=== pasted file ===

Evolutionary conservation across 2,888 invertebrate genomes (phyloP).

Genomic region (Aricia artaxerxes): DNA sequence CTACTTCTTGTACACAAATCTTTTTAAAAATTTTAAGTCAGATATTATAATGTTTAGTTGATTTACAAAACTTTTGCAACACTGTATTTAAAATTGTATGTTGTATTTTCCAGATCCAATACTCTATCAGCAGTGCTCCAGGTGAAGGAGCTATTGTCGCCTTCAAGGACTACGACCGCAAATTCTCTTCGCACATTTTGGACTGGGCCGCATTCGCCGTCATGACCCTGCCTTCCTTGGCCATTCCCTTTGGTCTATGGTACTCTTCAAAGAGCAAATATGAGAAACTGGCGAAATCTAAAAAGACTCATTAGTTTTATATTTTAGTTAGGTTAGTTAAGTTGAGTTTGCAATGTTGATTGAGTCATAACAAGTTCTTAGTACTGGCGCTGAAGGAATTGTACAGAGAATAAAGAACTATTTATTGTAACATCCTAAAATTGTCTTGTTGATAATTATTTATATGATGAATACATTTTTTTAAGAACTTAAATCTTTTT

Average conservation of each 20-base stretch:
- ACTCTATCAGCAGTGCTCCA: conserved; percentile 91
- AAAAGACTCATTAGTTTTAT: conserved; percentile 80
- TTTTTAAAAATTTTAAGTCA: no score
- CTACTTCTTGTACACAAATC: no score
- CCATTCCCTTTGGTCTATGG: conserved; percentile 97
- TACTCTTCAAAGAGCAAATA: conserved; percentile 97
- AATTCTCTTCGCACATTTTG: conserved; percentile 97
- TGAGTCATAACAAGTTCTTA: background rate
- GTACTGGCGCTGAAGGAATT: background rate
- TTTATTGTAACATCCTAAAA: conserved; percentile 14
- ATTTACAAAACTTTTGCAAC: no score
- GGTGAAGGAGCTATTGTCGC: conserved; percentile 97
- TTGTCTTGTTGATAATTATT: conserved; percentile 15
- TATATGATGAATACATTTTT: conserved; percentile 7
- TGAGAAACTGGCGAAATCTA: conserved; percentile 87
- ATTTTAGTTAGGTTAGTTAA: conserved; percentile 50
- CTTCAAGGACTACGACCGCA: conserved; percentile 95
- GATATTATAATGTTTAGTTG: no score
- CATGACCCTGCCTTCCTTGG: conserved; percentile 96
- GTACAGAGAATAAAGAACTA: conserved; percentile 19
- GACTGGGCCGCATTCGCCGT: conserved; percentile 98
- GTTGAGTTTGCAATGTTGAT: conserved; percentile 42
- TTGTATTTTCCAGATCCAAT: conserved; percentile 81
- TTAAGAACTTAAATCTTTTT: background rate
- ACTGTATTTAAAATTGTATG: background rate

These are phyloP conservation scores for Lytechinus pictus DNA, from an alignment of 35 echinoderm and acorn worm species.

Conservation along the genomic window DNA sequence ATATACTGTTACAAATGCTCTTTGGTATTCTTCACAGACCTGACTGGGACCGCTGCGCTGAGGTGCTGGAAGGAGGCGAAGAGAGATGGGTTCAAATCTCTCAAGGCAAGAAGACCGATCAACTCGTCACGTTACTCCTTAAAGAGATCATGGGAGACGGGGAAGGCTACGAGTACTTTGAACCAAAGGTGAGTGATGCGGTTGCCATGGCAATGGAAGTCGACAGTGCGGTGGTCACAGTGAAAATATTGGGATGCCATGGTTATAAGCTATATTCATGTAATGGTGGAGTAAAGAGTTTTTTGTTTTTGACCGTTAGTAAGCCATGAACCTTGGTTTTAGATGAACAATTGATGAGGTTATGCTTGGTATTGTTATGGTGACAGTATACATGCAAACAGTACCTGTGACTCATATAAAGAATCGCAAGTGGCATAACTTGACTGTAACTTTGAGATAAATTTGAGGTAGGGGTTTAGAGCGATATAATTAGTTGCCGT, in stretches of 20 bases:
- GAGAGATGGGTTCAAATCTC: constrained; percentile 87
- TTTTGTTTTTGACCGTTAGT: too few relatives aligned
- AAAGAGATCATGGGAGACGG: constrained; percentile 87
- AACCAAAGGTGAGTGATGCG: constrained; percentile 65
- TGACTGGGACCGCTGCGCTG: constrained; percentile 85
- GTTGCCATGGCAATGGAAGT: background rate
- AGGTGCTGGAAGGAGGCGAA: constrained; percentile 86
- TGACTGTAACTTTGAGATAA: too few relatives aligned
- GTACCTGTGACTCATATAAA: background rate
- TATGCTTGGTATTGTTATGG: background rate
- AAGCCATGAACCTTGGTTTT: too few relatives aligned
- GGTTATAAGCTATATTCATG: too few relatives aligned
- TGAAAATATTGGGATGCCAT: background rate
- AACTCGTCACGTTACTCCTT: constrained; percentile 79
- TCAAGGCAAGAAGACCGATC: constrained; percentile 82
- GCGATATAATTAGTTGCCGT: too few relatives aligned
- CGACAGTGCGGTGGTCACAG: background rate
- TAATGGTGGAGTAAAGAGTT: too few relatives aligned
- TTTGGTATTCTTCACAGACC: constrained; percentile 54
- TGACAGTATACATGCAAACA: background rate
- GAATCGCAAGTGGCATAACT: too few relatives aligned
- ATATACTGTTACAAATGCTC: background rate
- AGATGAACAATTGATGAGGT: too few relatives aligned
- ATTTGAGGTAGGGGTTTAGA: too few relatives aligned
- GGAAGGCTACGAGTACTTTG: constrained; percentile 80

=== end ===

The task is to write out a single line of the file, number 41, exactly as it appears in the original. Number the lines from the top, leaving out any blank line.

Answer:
- AAGCCATGAACCTTGGTTTT: too few relatives aligned